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Sapphires of the Caribbean

May 8, 2022

Sapphires of the Caribbean

- as seen by -

Andrew Kathriner Andrew Kathriner

As the sun beat down on me, sweat profusely flowing, I thought to myself how could anything survive out here? The Iron Shore of Grand Cayman easily ranks among some of the hardest terrains to navigate. With each step, I had to carefully balance on top of craggy limestone formations, and dodge prickly agaves and cacti, all while avoiding dehydration. So, what brought me to this inhospitable place where I crawled around the forest floor to avoid detection? The elusive Grand Cayman blue iguana (Cyclura lewisi).

It was the first week of March and the Blue Iguana Conservation (BIC) organization began its yearly population survey of the few blue iguanas left in the wild. This time of year coincides with breeding season and the males are at their brightest, firing up to the most incredible blueish hues to advertise their dominance against rivals and to attract receptive females. One would think that bright blue lizards would stand out in their rocky habitat, however, they are well aware of their surrounding environment, and if not spotted first, will dive into a rocky retreat at the first sound of disturbance. Seeing one of these endangered lizards (in 2001, there were fewer than 30 known individuals) is a rare spectacle. Fortunately, due to captive reproductive efforts and reintroductions by the BIC team and the National Trust of Grand Cayman (including partnerships with the  Wildlife Conservation Society), their numbers have significantly rebounded.

In 2016, WCS’s Bronx Zoo World of Reptiles completed a new exhibit for blue iguanas. I had been eager to travel to Grand Cayman to help BIC with their comprehensive survey work as well as learn from the iguanas firsthand about habitat parameters that would be conducive to successful reproduction. Our Exhibit Production Department had done an incredible job recreating their world in ours at the zoo, putting emphasis on mimicking the natural limestone formations and creating opportunities for the lizards to maximize heat exposure.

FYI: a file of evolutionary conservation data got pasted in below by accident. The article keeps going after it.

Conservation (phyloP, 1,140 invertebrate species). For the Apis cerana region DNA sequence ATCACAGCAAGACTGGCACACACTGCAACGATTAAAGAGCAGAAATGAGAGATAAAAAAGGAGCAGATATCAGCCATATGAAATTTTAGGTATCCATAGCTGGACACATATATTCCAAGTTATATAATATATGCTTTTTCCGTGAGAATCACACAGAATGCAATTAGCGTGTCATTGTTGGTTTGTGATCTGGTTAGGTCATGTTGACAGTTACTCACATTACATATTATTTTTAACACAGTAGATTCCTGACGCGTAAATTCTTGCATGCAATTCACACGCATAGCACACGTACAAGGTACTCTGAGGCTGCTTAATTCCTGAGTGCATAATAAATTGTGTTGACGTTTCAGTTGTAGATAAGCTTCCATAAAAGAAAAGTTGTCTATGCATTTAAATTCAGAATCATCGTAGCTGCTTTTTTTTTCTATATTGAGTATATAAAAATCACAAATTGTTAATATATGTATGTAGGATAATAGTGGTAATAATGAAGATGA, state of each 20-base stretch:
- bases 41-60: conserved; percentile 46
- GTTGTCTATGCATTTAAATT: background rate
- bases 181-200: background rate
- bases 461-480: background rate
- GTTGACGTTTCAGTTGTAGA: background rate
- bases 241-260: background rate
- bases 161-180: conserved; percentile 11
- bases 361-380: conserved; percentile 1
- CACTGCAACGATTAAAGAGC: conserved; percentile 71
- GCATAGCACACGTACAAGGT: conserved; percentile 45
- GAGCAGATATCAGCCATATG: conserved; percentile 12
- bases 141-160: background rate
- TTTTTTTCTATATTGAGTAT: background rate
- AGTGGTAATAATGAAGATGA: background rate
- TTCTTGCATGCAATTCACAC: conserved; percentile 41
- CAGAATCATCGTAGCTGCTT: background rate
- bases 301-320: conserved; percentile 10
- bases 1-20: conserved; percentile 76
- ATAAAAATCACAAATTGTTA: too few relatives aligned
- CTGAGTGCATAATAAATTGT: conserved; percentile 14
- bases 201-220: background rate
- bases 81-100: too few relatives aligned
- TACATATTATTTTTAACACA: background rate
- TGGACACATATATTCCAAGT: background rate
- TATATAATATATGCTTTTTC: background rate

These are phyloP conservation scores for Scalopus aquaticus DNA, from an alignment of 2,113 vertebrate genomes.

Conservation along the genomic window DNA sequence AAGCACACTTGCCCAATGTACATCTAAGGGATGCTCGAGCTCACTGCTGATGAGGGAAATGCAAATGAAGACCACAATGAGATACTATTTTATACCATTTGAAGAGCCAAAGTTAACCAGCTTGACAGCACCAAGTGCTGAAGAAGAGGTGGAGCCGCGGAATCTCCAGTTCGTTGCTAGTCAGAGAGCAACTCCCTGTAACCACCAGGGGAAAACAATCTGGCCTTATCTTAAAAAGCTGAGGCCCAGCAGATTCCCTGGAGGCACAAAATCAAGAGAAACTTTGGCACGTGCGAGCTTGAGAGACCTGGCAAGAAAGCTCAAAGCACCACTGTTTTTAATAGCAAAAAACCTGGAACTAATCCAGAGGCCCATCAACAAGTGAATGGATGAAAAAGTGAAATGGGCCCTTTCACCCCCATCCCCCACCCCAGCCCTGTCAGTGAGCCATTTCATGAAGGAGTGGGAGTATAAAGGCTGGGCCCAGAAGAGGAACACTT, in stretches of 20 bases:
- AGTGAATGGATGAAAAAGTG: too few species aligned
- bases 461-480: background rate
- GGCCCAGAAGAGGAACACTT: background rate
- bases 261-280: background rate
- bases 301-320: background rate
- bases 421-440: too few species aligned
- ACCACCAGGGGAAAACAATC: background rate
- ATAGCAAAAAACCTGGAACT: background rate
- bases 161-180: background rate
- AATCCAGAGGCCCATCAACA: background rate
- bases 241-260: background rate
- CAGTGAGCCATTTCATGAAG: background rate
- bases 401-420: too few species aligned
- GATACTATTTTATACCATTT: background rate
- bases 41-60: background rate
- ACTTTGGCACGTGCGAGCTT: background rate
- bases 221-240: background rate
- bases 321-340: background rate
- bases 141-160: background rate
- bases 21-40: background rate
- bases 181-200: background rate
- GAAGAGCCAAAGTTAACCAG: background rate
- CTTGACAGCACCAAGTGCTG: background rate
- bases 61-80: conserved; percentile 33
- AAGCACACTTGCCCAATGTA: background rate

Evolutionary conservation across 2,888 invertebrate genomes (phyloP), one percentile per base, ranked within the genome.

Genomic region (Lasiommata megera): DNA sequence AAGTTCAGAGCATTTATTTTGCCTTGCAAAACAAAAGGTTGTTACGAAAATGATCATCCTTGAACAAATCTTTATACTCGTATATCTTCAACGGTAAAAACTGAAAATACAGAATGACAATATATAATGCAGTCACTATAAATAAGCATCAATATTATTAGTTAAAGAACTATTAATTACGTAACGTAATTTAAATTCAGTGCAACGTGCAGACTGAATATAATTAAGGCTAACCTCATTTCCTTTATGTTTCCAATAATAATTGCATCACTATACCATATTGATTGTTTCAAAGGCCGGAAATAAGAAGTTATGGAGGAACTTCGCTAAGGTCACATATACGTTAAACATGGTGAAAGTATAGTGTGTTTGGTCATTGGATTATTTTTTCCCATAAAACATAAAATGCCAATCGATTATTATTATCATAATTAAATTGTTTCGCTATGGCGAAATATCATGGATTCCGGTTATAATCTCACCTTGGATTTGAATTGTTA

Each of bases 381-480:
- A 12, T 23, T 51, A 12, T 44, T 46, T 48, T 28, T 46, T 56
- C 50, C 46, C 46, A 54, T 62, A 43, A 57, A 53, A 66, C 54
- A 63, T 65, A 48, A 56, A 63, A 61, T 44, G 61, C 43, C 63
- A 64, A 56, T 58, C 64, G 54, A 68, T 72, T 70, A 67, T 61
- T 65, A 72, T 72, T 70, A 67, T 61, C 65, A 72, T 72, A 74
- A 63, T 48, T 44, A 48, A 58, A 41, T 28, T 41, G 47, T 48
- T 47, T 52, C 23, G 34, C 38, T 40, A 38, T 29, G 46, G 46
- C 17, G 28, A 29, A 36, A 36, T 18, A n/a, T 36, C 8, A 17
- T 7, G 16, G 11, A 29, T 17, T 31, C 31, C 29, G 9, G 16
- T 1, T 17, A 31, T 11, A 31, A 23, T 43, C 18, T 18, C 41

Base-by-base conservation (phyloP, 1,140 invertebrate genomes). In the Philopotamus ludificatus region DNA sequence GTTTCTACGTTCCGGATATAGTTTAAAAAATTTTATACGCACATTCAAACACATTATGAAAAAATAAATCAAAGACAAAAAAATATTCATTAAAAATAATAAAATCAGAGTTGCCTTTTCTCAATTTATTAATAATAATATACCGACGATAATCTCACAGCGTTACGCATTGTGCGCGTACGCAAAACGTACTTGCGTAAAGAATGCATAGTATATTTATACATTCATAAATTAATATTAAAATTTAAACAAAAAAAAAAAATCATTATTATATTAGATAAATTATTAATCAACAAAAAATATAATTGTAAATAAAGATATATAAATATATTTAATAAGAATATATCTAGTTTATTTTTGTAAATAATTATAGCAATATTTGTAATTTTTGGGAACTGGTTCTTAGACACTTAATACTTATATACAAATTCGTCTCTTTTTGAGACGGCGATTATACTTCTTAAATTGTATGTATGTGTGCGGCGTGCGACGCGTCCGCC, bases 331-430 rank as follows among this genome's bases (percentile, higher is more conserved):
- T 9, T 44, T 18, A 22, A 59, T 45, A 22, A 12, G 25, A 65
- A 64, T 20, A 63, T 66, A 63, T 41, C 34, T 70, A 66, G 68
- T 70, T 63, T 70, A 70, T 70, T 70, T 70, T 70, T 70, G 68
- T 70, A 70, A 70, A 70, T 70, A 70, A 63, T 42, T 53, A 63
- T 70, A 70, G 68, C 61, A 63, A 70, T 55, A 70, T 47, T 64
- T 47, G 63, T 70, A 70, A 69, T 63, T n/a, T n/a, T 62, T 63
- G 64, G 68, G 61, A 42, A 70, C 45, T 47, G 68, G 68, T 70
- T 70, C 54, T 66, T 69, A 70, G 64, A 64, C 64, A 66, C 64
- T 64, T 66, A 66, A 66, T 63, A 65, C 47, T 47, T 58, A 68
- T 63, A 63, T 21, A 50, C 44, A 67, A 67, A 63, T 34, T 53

In 2022, to ensure proper care at the zoo, I was able to collect accurate measurements of heat and light exposure and find out about positive social cues between male and female iguanas. Hopefully, in the near future, we can welcome the next generation of blue iguanas at the Bronx Zoo.

Be sure to visit our blue iguana exhibit at the zoo’s World of Reptiles. To learn more about blue iguanas and how you can help this unique lizard species, visit the Blue Iguana Conservation website.

EDITOR’S NOTE: May 8 marks the second annual International Blue Iguana Day to celebrate the efforts that have been made over many years to conserve them.

Nikon


, Grand Cayman Map It

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